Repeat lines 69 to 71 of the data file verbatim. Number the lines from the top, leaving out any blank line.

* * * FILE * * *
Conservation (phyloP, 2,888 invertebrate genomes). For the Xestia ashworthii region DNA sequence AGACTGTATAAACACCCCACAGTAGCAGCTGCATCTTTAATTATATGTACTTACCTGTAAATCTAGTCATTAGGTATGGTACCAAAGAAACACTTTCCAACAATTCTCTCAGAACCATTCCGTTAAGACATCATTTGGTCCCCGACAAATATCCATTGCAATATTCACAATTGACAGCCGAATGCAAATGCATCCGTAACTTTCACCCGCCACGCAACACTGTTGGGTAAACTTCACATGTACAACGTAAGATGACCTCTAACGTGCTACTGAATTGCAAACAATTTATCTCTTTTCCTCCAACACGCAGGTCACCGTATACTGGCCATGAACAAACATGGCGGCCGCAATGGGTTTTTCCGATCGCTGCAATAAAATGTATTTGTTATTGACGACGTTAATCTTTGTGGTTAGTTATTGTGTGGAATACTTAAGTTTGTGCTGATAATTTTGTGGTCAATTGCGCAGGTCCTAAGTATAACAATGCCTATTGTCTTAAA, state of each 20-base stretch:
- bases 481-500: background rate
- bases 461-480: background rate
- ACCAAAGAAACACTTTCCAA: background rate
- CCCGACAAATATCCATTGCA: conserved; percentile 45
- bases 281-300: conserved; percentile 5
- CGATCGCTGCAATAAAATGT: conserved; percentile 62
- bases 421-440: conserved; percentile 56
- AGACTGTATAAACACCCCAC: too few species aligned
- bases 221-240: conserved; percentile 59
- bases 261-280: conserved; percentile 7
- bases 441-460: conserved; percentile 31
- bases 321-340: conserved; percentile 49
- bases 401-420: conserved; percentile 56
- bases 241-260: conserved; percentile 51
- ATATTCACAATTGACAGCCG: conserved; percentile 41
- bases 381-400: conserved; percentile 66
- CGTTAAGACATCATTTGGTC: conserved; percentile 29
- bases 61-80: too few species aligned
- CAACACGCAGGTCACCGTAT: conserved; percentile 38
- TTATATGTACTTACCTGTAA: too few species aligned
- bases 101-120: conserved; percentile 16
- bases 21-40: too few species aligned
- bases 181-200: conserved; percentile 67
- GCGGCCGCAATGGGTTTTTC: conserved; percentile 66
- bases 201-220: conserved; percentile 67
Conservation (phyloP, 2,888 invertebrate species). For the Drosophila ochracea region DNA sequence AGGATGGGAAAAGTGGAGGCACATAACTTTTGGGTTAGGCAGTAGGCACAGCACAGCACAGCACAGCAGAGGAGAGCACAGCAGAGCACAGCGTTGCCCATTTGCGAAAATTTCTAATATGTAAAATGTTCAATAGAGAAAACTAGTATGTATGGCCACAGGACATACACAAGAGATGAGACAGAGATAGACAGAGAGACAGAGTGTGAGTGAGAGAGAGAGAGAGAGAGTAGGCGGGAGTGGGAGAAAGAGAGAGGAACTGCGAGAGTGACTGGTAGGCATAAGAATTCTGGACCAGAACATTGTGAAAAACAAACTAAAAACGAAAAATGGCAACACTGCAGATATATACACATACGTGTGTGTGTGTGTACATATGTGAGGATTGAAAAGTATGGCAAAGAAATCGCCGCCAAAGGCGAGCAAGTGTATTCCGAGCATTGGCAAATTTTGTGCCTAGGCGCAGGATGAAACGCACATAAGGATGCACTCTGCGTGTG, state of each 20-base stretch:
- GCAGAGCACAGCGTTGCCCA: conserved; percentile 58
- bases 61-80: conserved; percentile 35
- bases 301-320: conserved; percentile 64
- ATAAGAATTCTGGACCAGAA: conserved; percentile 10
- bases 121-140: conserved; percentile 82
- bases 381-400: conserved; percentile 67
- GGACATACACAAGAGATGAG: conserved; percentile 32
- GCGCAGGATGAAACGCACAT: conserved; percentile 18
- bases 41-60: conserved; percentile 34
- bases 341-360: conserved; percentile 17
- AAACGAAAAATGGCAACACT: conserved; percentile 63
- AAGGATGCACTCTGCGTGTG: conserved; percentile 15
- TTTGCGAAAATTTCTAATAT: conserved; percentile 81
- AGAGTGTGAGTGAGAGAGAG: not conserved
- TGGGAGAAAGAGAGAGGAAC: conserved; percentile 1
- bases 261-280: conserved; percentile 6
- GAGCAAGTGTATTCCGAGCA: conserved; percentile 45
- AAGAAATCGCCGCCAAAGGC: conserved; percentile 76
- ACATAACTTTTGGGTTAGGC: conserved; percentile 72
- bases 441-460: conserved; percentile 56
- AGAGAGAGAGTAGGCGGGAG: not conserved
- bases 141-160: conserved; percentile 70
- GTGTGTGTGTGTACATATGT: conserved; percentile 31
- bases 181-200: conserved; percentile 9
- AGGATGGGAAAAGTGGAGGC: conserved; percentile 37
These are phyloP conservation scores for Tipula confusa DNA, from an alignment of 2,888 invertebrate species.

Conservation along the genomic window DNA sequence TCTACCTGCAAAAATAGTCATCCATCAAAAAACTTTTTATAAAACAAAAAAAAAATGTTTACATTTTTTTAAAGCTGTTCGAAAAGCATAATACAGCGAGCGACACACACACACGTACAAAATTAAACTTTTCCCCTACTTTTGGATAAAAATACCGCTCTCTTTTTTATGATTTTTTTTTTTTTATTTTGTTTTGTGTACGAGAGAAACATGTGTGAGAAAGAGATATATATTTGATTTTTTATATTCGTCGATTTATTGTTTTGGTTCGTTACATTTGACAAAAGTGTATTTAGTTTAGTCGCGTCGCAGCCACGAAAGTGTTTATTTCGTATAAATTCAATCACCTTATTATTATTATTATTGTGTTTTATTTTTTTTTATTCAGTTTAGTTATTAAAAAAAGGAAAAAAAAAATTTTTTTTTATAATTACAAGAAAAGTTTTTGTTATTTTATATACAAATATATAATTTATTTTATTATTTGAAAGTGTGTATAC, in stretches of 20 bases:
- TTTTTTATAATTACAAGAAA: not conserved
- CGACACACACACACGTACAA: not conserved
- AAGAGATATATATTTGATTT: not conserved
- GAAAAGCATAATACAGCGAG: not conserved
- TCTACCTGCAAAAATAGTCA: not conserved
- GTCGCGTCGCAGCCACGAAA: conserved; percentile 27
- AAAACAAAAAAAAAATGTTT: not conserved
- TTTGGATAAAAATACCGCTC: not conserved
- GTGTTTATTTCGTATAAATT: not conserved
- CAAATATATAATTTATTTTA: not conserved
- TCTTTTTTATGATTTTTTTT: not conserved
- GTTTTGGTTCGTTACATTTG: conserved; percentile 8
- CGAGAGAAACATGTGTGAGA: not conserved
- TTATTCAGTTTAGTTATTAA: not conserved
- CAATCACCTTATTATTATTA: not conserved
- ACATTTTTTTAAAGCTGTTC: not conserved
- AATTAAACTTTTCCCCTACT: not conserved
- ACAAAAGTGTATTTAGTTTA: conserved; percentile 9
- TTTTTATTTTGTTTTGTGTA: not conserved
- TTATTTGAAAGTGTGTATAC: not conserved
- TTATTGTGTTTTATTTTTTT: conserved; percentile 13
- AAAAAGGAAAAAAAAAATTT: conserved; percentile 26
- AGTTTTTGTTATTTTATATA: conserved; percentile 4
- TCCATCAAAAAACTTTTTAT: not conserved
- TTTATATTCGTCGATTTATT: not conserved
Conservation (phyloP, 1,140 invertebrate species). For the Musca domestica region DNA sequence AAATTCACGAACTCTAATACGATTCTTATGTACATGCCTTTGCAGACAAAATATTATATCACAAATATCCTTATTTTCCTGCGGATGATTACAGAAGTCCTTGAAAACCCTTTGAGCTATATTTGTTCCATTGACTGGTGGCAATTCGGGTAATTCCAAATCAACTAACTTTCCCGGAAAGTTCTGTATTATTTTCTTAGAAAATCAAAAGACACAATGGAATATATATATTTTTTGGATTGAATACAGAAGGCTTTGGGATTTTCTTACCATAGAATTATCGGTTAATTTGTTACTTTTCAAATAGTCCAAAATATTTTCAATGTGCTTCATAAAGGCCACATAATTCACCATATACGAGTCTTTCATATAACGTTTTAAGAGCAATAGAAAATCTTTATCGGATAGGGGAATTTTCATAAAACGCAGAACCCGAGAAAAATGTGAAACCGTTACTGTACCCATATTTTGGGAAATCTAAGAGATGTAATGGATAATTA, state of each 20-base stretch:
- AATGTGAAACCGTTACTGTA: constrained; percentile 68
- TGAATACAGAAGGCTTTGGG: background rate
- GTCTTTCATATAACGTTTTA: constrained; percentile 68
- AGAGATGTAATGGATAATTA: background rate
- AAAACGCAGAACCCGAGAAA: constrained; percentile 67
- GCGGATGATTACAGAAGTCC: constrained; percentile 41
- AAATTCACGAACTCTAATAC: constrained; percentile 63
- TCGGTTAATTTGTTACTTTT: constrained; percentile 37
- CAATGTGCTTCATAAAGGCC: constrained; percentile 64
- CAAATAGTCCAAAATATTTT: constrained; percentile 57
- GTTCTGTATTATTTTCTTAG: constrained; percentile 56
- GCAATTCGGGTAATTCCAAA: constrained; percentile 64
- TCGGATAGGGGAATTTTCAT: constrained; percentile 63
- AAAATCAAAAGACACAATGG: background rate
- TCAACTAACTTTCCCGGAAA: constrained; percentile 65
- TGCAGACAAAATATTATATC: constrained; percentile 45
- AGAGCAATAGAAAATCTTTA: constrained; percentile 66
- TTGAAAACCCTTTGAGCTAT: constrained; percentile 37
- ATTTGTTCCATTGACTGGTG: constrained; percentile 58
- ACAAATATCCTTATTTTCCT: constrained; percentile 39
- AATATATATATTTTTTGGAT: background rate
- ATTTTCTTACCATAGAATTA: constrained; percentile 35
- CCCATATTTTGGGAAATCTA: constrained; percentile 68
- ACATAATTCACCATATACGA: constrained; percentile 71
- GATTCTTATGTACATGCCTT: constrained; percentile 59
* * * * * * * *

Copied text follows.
- CAATCACCTTATTATTATTA: not conserved
- ACATTTTTTTAAAGCTGTTC: not conserved
- AATTAAACTTTTCCCCTACT: not conserved